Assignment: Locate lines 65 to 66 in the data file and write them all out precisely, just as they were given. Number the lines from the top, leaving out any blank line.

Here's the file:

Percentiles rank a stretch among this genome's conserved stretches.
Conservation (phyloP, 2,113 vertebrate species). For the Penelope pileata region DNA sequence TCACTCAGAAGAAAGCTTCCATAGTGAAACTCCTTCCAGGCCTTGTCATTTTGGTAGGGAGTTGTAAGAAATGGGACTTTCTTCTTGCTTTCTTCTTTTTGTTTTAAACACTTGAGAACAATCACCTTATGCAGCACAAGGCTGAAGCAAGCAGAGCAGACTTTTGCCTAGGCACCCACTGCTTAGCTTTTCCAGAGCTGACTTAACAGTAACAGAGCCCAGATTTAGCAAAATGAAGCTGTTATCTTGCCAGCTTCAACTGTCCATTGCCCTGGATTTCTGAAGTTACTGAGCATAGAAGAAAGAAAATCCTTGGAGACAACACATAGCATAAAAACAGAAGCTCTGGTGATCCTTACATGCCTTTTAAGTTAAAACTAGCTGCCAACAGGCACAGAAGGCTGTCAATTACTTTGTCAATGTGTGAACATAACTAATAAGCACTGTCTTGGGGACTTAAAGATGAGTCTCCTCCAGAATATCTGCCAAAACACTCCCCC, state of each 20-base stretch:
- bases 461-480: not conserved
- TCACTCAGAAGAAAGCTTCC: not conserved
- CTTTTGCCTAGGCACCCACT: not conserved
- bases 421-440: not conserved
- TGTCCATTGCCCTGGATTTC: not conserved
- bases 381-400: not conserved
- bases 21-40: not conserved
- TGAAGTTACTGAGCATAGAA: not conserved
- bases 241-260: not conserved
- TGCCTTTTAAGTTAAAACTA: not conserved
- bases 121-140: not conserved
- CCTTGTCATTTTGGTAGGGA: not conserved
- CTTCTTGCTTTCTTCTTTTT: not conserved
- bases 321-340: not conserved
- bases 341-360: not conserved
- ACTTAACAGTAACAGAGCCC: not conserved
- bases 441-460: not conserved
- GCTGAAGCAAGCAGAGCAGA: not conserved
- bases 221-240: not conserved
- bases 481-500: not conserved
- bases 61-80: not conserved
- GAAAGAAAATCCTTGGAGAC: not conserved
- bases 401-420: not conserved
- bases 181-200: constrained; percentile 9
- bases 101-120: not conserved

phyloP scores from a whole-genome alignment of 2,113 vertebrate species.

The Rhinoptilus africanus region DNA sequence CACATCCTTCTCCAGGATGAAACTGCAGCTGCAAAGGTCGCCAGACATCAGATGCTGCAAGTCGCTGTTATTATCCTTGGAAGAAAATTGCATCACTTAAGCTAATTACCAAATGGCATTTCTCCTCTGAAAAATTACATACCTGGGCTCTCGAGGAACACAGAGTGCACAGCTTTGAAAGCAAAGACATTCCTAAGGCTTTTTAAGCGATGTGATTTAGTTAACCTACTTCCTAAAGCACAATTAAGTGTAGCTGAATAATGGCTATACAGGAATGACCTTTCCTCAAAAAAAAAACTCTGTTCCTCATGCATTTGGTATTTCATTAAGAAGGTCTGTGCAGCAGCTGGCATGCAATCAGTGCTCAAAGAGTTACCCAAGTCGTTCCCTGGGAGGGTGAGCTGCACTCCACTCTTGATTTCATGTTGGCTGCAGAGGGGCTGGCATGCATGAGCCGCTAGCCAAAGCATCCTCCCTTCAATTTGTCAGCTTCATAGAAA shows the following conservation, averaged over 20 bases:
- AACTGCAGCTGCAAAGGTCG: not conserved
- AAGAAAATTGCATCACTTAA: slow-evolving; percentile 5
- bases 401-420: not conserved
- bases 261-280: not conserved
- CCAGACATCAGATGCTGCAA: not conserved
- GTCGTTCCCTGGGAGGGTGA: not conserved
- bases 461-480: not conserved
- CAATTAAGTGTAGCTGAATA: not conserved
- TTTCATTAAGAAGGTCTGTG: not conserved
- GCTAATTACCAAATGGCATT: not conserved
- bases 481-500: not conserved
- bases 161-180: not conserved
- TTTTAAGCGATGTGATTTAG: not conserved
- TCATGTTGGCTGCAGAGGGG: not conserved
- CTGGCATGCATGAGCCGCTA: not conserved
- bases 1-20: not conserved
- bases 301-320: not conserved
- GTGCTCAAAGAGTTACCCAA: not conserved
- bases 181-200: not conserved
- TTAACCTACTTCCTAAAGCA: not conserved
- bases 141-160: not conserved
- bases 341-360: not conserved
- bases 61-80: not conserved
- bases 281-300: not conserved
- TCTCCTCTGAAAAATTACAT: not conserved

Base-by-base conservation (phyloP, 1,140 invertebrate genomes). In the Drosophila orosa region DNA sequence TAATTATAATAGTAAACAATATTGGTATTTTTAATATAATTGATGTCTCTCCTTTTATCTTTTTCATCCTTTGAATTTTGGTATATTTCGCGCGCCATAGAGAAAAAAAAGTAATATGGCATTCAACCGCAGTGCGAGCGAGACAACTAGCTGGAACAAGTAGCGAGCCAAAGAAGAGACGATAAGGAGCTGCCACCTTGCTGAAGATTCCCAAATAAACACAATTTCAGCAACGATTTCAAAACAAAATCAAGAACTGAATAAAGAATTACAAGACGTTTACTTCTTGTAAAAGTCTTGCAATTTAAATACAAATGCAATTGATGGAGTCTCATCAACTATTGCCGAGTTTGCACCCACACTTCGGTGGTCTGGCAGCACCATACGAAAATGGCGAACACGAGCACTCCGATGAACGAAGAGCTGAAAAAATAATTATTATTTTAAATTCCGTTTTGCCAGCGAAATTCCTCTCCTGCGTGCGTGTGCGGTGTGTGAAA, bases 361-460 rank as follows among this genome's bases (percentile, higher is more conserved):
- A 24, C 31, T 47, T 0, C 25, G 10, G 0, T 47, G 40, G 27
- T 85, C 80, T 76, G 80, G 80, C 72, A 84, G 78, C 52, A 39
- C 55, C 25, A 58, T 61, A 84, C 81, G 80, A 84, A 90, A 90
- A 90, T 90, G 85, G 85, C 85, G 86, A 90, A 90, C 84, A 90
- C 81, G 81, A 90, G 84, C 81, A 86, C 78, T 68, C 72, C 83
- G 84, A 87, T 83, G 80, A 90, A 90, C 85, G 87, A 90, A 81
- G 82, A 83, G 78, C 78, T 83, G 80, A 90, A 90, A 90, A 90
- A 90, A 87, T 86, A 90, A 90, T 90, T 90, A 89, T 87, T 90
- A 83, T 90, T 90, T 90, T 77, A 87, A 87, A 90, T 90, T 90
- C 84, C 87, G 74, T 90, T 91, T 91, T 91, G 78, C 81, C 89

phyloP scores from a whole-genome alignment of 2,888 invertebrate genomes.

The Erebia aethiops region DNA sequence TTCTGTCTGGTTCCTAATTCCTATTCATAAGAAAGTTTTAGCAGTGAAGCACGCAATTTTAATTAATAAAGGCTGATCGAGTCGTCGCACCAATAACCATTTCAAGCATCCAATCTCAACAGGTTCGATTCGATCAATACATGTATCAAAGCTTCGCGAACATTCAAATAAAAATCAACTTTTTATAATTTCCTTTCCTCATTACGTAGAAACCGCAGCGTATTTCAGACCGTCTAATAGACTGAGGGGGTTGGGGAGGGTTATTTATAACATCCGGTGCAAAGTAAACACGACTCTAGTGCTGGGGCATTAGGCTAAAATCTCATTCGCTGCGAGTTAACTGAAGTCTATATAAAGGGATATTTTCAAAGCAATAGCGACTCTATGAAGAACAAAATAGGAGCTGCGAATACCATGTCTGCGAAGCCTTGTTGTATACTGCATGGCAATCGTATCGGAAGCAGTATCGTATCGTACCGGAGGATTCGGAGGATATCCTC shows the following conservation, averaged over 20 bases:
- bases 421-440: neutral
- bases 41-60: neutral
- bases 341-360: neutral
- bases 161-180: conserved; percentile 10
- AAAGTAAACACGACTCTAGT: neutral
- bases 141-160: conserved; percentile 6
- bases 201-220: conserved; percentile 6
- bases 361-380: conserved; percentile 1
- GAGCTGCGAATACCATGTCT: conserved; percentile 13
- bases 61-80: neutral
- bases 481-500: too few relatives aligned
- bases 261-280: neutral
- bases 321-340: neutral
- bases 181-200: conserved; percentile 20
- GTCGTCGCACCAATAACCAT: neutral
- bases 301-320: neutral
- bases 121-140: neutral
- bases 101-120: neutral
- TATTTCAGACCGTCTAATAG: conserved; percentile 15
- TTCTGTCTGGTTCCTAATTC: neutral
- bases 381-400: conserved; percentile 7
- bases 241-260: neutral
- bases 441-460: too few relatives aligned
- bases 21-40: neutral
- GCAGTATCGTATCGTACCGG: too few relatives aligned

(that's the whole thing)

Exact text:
- C 84, C 87, G 74, T 90, T 91, T 91, T 91, G 78, C 81, C 89

phyloP scores from a whole-genome alignment of 2,888 invertebrate genomes.